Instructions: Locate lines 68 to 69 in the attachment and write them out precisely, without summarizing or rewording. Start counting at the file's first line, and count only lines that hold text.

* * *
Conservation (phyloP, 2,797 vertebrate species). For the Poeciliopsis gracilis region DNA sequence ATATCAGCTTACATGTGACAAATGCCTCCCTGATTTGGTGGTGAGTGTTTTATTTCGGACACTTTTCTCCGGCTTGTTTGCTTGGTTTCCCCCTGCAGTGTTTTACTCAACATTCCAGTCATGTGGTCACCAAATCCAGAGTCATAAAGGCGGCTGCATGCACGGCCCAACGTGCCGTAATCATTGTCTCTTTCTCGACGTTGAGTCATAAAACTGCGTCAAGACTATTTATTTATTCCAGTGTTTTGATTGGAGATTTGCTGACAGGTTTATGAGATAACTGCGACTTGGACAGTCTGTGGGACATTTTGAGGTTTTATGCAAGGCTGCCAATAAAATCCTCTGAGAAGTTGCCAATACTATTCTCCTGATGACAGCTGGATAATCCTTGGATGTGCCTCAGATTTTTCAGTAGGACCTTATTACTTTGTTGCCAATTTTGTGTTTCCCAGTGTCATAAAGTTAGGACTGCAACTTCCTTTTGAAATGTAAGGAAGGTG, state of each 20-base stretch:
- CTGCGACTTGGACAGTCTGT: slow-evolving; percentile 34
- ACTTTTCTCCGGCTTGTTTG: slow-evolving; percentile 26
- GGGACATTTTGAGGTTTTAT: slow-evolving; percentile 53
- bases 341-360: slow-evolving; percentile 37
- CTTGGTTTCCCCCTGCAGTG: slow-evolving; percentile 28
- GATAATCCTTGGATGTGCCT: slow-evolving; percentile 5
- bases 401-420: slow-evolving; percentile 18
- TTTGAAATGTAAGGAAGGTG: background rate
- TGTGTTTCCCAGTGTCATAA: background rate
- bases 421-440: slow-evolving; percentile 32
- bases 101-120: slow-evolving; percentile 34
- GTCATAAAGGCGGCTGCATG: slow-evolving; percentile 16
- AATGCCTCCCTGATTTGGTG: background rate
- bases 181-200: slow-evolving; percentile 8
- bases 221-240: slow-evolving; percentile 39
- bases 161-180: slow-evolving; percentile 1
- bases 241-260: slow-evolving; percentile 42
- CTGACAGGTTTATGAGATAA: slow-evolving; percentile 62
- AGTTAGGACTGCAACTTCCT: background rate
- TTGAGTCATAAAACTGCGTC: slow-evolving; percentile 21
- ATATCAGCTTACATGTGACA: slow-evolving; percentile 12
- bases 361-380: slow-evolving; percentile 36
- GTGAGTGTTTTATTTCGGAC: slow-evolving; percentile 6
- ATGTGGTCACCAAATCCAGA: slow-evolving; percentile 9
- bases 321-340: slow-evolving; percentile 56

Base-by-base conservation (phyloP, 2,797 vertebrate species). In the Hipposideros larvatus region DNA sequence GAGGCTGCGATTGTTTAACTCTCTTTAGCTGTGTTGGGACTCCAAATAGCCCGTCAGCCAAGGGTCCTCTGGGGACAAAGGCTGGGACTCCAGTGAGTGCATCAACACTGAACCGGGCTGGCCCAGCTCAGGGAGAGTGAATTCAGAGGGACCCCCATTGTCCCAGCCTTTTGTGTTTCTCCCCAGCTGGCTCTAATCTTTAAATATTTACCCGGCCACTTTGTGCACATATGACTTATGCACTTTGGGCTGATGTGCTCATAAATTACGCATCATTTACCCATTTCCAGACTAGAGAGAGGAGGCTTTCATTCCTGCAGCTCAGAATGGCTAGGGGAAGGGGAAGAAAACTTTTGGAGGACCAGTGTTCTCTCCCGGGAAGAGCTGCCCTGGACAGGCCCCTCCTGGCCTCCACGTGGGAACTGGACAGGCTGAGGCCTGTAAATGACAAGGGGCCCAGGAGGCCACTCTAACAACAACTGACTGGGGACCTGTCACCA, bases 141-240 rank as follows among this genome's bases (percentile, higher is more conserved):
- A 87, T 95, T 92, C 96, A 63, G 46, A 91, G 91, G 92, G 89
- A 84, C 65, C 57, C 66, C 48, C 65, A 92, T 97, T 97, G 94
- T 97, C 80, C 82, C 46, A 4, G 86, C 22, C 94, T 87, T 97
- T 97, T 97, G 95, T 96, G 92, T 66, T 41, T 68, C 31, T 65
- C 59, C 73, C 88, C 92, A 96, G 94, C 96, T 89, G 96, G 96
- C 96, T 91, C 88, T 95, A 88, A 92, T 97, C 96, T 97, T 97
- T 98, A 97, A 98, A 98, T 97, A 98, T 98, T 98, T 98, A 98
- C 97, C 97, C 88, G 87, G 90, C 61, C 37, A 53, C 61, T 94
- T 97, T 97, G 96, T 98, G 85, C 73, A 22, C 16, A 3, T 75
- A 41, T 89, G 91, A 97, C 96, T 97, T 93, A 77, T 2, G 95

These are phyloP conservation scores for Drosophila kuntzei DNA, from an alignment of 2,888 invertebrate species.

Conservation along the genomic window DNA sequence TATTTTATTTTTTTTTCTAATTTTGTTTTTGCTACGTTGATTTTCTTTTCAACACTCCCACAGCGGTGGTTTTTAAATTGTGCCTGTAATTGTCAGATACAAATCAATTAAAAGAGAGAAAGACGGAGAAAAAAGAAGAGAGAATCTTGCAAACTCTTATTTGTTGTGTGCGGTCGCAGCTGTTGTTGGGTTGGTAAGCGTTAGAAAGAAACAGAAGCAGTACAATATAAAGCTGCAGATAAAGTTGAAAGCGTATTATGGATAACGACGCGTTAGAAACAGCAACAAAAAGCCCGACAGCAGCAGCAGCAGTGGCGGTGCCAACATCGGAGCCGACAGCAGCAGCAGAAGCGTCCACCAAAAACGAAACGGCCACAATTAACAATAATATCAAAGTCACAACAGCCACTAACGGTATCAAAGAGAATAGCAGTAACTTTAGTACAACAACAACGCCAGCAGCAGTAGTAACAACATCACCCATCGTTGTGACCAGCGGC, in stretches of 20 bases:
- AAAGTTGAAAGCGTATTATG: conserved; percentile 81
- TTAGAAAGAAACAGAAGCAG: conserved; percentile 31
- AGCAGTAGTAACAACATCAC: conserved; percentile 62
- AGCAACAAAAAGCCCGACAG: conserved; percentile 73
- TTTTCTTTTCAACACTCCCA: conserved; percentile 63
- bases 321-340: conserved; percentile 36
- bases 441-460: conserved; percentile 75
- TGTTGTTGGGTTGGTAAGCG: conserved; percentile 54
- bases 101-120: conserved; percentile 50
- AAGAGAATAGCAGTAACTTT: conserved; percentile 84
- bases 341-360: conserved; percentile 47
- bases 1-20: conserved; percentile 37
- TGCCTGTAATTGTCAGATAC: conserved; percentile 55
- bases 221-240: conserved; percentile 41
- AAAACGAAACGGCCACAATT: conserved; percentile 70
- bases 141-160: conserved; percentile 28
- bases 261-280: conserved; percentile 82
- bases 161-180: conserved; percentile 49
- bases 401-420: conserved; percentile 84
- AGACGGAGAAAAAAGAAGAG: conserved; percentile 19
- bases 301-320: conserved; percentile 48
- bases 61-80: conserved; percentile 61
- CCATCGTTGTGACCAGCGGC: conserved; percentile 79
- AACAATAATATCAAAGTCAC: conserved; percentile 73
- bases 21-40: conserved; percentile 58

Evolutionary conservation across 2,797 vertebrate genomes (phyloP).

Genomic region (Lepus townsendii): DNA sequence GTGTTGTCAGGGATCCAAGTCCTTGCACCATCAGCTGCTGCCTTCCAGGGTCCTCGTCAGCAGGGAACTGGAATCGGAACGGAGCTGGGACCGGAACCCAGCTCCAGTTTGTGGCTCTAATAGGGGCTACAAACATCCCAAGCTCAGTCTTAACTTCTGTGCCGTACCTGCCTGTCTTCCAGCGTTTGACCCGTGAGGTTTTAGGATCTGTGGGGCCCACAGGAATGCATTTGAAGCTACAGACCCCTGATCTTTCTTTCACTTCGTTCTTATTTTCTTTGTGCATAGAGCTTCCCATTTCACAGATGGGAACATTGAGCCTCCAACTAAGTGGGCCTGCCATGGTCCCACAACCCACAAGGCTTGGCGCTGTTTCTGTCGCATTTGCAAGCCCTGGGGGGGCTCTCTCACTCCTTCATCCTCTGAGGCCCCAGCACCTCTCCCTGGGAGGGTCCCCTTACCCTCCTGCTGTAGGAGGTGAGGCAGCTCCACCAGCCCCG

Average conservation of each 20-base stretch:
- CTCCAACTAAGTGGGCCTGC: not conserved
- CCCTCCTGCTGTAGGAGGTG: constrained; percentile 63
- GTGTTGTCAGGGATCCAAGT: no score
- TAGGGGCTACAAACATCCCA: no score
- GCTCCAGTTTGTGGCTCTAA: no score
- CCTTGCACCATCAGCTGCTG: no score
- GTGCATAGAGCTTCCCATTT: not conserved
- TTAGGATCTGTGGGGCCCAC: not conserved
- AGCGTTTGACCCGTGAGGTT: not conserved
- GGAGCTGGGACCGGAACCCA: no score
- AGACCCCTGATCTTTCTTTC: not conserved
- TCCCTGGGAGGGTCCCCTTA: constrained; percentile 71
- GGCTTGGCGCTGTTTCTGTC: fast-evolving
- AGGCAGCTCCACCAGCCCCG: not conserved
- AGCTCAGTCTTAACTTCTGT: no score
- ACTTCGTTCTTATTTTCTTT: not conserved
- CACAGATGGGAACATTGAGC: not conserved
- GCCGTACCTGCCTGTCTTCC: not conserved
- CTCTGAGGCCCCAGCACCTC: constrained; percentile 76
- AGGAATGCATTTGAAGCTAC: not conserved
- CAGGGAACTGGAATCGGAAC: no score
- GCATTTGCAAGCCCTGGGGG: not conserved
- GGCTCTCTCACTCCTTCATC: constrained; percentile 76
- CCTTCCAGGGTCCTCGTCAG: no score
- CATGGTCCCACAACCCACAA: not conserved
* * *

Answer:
- CTCCAACTAAGTGGGCCTGC: not conserved
- CCCTCCTGCTGTAGGAGGTG: constrained; percentile 63